The members of the Industry Committee for Emergency Lighting (ICEL) recognised that a further change in sign format could cause additional confusion within the already confused market and therefore decided to launch the ICEL Clear Sign Campaign.
It is a legal requirement for businesses to conduct risk assessments for fire safety and evacuation and it is of course vital that the emergency escape signs are of a legal format.
The current position includes the following key issues:
- Text only signs are not legal and should have already been replaced
- BS5499 Pictogram signs (with or without supplementary text) are legal but should only have been used when expanding an installation already incorporating similar signs
- Pictogram only signs with the same format as shown in The Health and Safety (Signs and Signals) Regulations / EC Safety Signs Directive (92/58/EEC) are legal but should not be mixed with other sign formats on any installation.
- From 2012 the new ISO 7010 Pictogram signs will also be legal but again should not be mixed with other formats on an installation.
- The latest proposals do not only identify the ISO 7010 sign format, there are also references to ISO 3864-1, ISO 3864-3 and ISO 3864-4 to provide detailed information relating to the safety colour, contrast colour and dimensions of the elements.
|Go Left||Go Straight on or up||Go Right|
These images show the different appearance of the Pictogram symbols used in these signs but the key differences between the Health and Safety (Signs and Signals) Regulations / EC Safety Signs Directive (92/58/EEC) pictograms and the ISO versions include:-
- ISO 7010 details the pictogram as the running man which should be supported by a supplementary arrow sign. There is no blanket provision for the use of supplementary text signs to be used with an emergency exit sign.
- The only international standard which provides full guidance on the use of the arrows is ISO 16069 in which it states that ‘straight on’ is depicted by an arrow facing up. BS 5499-4:2013 now supports ISO 16069 in this respect whereas the Safety Signs and Signals Regulations and other ISO standards do not state which way the arrow should be used.
ICEL ADVICE under their “Clear Sign Campaign”:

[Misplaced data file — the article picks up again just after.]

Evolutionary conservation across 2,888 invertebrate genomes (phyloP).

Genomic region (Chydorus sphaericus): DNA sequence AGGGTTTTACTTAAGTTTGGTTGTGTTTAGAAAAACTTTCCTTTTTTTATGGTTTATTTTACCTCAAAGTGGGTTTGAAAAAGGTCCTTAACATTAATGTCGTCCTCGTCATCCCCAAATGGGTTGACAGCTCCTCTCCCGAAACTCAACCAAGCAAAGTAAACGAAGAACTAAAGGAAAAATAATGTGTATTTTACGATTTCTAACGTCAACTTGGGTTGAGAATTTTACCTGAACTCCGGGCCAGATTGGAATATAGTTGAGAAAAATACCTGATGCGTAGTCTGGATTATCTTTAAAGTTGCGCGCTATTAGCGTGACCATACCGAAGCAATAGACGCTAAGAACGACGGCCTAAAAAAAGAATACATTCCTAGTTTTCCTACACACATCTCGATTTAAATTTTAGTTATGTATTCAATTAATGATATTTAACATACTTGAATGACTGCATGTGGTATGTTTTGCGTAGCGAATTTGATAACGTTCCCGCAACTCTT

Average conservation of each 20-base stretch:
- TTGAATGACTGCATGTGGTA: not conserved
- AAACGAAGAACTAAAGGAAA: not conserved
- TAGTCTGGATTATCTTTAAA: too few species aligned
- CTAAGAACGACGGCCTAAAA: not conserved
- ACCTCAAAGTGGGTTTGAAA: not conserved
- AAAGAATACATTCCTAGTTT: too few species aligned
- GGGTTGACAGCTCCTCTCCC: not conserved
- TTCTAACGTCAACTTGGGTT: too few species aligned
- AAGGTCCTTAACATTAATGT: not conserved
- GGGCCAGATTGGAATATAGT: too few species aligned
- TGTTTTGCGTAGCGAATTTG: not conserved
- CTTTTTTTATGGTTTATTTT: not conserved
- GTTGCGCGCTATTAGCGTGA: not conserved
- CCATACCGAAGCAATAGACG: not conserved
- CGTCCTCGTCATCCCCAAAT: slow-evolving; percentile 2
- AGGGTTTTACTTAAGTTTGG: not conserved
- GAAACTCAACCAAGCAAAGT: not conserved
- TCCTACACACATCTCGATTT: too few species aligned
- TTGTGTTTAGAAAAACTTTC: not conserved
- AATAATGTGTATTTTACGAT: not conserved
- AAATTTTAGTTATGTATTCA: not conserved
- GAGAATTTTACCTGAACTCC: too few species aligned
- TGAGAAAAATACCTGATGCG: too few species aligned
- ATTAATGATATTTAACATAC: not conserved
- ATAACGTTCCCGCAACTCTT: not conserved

For new installations, the best advice is to use internally illuminated emergency sign luminaires with the minimum number of sign formats of the ISO 7010 format to avoid confusion. Almost all escape route scenarios can be clearly indicated with the basic ISO 7010 pictogram signs conveying the messages ‘straight on’, ‘go left’, ‘go right’.
For non-internally illuminated signs, this includes phosphorescent signs, in the emergency mode – these should be illuminated by an emergency luminaire to 5 lux vertical illuminance; and in the mains healthy mode – illuminated by the mains luminaires to 100 lux vertical illuminance. See BS 5499 Pt 4.
However, Local Authorities and Fire Authorities can require new installations to be of either format – Signs Directive or ISO until the situation is resolved by an amendment to the Directive – So check with them to be sure you are supplying the correct format for your project. Extensions to an existing installation should be made in the same format as the original signs.
The technical features required for these signs are:-
- The luminance of any area of safety colour of the sign shall be at least 2 cd/m2
- The luminance ratio within either the contrast colour white or the safety colour green, shall be the minimum luminance divided by the maximum luminance and shall be greater than 0.2
- The ratio of the luminance Lcontrast to the luminance Lsafety colour shall be not less than 5:1 and not greater than 15:1
- Signs shall be illuminated to at least 50% of the required luminance within 5 seconds and full required luminance within 60 seconds
- Although these factors can appear to be complicated, the principles are well known by reputable emergency lighting specialists and should be assured by specifying products supplied by ICEL member companies.
For further information contact firstname.lastname@example.org